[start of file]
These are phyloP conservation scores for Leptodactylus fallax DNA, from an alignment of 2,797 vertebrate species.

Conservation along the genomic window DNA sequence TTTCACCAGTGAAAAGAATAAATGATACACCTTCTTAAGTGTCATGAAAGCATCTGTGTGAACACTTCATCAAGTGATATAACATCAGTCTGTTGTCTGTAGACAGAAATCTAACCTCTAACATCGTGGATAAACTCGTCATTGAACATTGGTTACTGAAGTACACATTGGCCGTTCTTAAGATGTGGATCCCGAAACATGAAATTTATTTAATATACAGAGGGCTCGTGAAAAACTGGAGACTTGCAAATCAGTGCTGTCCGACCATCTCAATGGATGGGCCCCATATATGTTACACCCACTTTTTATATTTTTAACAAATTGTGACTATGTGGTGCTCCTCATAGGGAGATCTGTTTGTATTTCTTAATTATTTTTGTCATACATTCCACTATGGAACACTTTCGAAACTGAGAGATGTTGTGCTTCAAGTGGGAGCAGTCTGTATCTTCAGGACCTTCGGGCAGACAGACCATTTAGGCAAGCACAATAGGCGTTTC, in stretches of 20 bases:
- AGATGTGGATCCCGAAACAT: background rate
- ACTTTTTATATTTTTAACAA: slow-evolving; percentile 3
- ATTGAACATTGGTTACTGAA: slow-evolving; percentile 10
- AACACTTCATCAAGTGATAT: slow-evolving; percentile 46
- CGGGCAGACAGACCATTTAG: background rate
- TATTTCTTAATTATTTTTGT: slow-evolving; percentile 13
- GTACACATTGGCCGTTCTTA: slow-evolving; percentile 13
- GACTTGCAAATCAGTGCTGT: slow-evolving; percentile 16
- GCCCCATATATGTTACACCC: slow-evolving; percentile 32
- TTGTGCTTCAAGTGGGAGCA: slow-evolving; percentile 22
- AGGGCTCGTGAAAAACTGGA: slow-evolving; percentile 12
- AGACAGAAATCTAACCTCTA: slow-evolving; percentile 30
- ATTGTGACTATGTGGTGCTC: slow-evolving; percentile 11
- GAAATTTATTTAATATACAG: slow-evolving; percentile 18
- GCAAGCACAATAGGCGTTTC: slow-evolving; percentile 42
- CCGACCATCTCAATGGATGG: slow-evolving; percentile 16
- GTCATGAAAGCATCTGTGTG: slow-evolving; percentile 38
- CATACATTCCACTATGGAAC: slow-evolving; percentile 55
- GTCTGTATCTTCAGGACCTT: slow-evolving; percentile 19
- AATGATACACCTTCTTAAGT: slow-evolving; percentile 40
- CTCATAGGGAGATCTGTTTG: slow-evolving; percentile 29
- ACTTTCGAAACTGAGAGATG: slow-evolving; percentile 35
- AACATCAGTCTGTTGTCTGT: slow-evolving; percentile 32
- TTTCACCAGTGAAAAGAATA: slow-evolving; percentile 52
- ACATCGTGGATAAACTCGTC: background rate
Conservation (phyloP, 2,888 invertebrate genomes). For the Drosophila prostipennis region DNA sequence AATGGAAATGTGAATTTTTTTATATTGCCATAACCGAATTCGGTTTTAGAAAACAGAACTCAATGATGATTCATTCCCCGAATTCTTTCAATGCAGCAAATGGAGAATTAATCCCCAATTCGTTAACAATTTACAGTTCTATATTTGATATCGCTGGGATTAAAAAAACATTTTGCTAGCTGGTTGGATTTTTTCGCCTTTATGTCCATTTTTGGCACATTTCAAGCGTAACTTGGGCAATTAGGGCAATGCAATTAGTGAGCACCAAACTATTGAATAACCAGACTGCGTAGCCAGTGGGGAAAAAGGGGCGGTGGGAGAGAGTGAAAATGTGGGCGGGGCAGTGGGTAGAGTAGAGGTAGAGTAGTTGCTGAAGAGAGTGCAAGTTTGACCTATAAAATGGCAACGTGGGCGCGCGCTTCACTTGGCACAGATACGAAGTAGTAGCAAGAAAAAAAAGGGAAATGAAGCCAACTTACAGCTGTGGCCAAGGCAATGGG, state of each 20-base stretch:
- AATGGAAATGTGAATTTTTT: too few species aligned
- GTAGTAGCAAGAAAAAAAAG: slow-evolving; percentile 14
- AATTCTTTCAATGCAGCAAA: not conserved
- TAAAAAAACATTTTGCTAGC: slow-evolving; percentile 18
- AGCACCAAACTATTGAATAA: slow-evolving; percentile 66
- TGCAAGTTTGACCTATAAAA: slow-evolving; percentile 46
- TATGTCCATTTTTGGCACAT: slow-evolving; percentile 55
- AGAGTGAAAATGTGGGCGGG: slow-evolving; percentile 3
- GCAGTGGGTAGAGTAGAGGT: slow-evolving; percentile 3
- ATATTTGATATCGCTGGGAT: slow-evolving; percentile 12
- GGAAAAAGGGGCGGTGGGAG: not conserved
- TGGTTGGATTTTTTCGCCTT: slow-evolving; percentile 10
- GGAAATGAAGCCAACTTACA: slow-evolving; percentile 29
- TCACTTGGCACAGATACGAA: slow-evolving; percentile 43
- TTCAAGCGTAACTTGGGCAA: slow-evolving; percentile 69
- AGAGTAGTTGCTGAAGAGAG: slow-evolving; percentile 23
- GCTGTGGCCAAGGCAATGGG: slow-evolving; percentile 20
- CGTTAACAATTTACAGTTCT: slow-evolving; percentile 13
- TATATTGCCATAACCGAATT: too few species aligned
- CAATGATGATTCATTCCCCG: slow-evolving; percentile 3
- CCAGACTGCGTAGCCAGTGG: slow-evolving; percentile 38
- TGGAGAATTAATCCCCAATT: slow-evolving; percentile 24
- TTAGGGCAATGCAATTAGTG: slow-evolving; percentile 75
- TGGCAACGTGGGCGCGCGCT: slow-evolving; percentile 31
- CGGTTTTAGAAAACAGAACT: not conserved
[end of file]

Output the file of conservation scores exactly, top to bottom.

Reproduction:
These are phyloP conservation scores for Leptodactylus fallax DNA, from an alignment of 2,797 vertebrate species.

Conservation along the genomic window DNA sequence TTTCACCAGTGAAAAGAATAAATGATACACCTTCTTAAGTGTCATGAAAGCATCTGTGTGAACACTTCATCAAGTGATATAACATCAGTCTGTTGTCTGTAGACAGAAATCTAACCTCTAACATCGTGGATAAACTCGTCATTGAACATTGGTTACTGAAGTACACATTGGCCGTTCTTAAGATGTGGATCCCGAAACATGAAATTTATTTAATATACAGAGGGCTCGTGAAAAACTGGAGACTTGCAAATCAGTGCTGTCCGACCATCTCAATGGATGGGCCCCATATATGTTACACCCACTTTTTATATTTTTAACAAATTGTGACTATGTGGTGCTCCTCATAGGGAGATCTGTTTGTATTTCTTAATTATTTTTGTCATACATTCCACTATGGAACACTTTCGAAACTGAGAGATGTTGTGCTTCAAGTGGGAGCAGTCTGTATCTTCAGGACCTTCGGGCAGACAGACCATTTAGGCAAGCACAATAGGCGTTTC, in stretches of 20 bases:
- AGATGTGGATCCCGAAACAT: background rate
- ACTTTTTATATTTTTAACAA: slow-evolving; percentile 3
- ATTGAACATTGGTTACTGAA: slow-evolving; percentile 10
- AACACTTCATCAAGTGATAT: slow-evolving; percentile 46
- CGGGCAGACAGACCATTTAG: background rate
- TATTTCTTAATTATTTTTGT: slow-evolving; percentile 13
- GTACACATTGGCCGTTCTTA: slow-evolving; percentile 13
- GACTTGCAAATCAGTGCTGT: slow-evolving; percentile 16
- GCCCCATATATGTTACACCC: slow-evolving; percentile 32
- TTGTGCTTCAAGTGGGAGCA: slow-evolving; percentile 22
- AGGGCTCGTGAAAAACTGGA: slow-evolving; percentile 12
- AGACAGAAATCTAACCTCTA: slow-evolving; percentile 30
- ATTGTGACTATGTGGTGCTC: slow-evolving; percentile 11
- GAAATTTATTTAATATACAG: slow-evolving; percentile 18
- GCAAGCACAATAGGCGTTTC: slow-evolving; percentile 42
- CCGACCATCTCAATGGATGG: slow-evolving; percentile 16
- GTCATGAAAGCATCTGTGTG: slow-evolving; percentile 38
- CATACATTCCACTATGGAAC: slow-evolving; percentile 55
- GTCTGTATCTTCAGGACCTT: slow-evolving; percentile 19
- AATGATACACCTTCTTAAGT: slow-evolving; percentile 40
- CTCATAGGGAGATCTGTTTG: slow-evolving; percentile 29
- ACTTTCGAAACTGAGAGATG: slow-evolving; percentile 35
- AACATCAGTCTGTTGTCTGT: slow-evolving; percentile 32
- TTTCACCAGTGAAAAGAATA: slow-evolving; percentile 52
- ACATCGTGGATAAACTCGTC: background rate
Conservation (phyloP, 2,888 invertebrate genomes). For the Drosophila prostipennis region DNA sequence AATGGAAATGTGAATTTTTTTATATTGCCATAACCGAATTCGGTTTTAGAAAACAGAACTCAATGATGATTCATTCCCCGAATTCTTTCAATGCAGCAAATGGAGAATTAATCCCCAATTCGTTAACAATTTACAGTTCTATATTTGATATCGCTGGGATTAAAAAAACATTTTGCTAGCTGGTTGGATTTTTTCGCCTTTATGTCCATTTTTGGCACATTTCAAGCGTAACTTGGGCAATTAGGGCAATGCAATTAGTGAGCACCAAACTATTGAATAACCAGACTGCGTAGCCAGTGGGGAAAAAGGGGCGGTGGGAGAGAGTGAAAATGTGGGCGGGGCAGTGGGTAGAGTAGAGGTAGAGTAGTTGCTGAAGAGAGTGCAAGTTTGACCTATAAAATGGCAACGTGGGCGCGCGCTTCACTTGGCACAGATACGAAGTAGTAGCAAGAAAAAAAAGGGAAATGAAGCCAACTTACAGCTGTGGCCAAGGCAATGGG, state of each 20-base stretch:
- AATGGAAATGTGAATTTTTT: too few species aligned
- GTAGTAGCAAGAAAAAAAAG: slow-evolving; percentile 14
- AATTCTTTCAATGCAGCAAA: not conserved
- TAAAAAAACATTTTGCTAGC: slow-evolving; percentile 18
- AGCACCAAACTATTGAATAA: slow-evolving; percentile 66
- TGCAAGTTTGACCTATAAAA: slow-evolving; percentile 46
- TATGTCCATTTTTGGCACAT: slow-evolving; percentile 55
- AGAGTGAAAATGTGGGCGGG: slow-evolving; percentile 3
- GCAGTGGGTAGAGTAGAGGT: slow-evolving; percentile 3
- ATATTTGATATCGCTGGGAT: slow-evolving; percentile 12
- GGAAAAAGGGGCGGTGGGAG: not conserved
- TGGTTGGATTTTTTCGCCTT: slow-evolving; percentile 10
- GGAAATGAAGCCAACTTACA: slow-evolving; percentile 29
- TCACTTGGCACAGATACGAA: slow-evolving; percentile 43
- TTCAAGCGTAACTTGGGCAA: slow-evolving; percentile 69
- AGAGTAGTTGCTGAAGAGAG: slow-evolving; percentile 23
- GCTGTGGCCAAGGCAATGGG: slow-evolving; percentile 20
- CGTTAACAATTTACAGTTCT: slow-evolving; percentile 13
- TATATTGCCATAACCGAATT: too few species aligned
- CAATGATGATTCATTCCCCG: slow-evolving; percentile 3
- CCAGACTGCGTAGCCAGTGG: slow-evolving; percentile 38
- TGGAGAATTAATCCCCAATT: slow-evolving; percentile 24
- TTAGGGCAATGCAATTAGTG: slow-evolving; percentile 75
- TGGCAACGTGGGCGCGCGCT: slow-evolving; percentile 31
- CGGTTTTAGAAAACAGAACT: not conserved